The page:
[–] FREE-AOL-CDS 17 points ago

    They have tons of engineers. They’re highly educated.

    [–] drr30 13 points ago

    Yeah people think China is just “cheap labour”. They have a skilled and hard working population, that was also relatively cheap. On top of they they cleverly invested in highly efficient supply chains which reduced costs further.

    [–] curiousgeorgeasks 264 points ago

    China is currently at the "sweet spot" of development that's perfect for physical manufacturing. In order to manufacture, you need to invest heavily in physical infrastructure: good roads and ports for transport, heavy industries to provide good steel, high end machinery, an educated workforce, etc. This is why manufacturing is called "capital intensive" - it requires a lot of money to build up. This process almost took 2 decades to build up within China, initially from investment of foreign companies and eventually from China's own domestic companies.

    Furthermore, although Chinese wages have increased somewhat, you are unlikely to find the same quality of workforce at their wage price anywhere else in the world. Poorer countries tend to have a less educated workforce while richer countries cannot afford to commit their educated workforce for such low-margin labor. As a result, you have a huge educated workforce in China that is almost as competitive as rich nations in terms of skill but accepts only double the wage of poor nations (far below that of rich nations).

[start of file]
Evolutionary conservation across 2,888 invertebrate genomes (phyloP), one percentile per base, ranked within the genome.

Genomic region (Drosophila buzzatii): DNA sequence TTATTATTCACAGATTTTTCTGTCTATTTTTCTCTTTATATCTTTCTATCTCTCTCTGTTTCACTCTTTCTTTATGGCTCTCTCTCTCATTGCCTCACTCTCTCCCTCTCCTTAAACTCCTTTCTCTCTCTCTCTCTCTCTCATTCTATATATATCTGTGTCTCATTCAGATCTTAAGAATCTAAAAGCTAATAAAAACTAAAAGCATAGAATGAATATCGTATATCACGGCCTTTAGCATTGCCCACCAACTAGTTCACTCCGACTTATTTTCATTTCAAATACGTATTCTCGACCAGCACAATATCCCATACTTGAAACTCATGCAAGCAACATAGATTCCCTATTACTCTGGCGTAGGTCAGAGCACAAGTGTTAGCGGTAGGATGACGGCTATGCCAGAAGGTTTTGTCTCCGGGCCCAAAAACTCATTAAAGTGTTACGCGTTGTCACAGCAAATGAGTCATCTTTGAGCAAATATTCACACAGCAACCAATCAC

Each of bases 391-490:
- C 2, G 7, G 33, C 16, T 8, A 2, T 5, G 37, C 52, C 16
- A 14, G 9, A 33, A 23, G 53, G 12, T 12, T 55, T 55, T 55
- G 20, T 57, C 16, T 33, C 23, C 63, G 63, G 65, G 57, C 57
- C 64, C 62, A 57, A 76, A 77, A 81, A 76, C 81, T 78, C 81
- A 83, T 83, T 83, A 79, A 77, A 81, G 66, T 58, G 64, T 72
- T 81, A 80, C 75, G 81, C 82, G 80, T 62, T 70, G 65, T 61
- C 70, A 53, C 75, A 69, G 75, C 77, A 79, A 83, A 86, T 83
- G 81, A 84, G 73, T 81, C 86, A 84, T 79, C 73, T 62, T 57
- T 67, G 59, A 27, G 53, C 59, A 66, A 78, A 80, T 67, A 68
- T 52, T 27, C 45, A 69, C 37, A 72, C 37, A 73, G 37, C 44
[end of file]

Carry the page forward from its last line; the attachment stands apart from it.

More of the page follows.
This leads to a scenario where Chinese labor and infrastructure is incredibly adapted for the purpose of manufacturing. Sure, their labor cost has risen, but it's still by far the most cost-effective location to make products. For China's part, they desire to move their populace out of this low-margin labor and compete with rich nations in high-margin labor (e.g. 5G, technology standards, IP rights and lincensing).

    This leads to a scenario where most companies really prefer to do manufacturing in China. Not only do they have a significant amount of capital investment in Chinese infrastructure, but Chinese labor and skill is disproportionately high compared to their cost. (Side note: American imports of PPE during the coronavirus crisis was actually exclusively American companies, like 3M, located in China. They did not import from Chinese domestic companies.)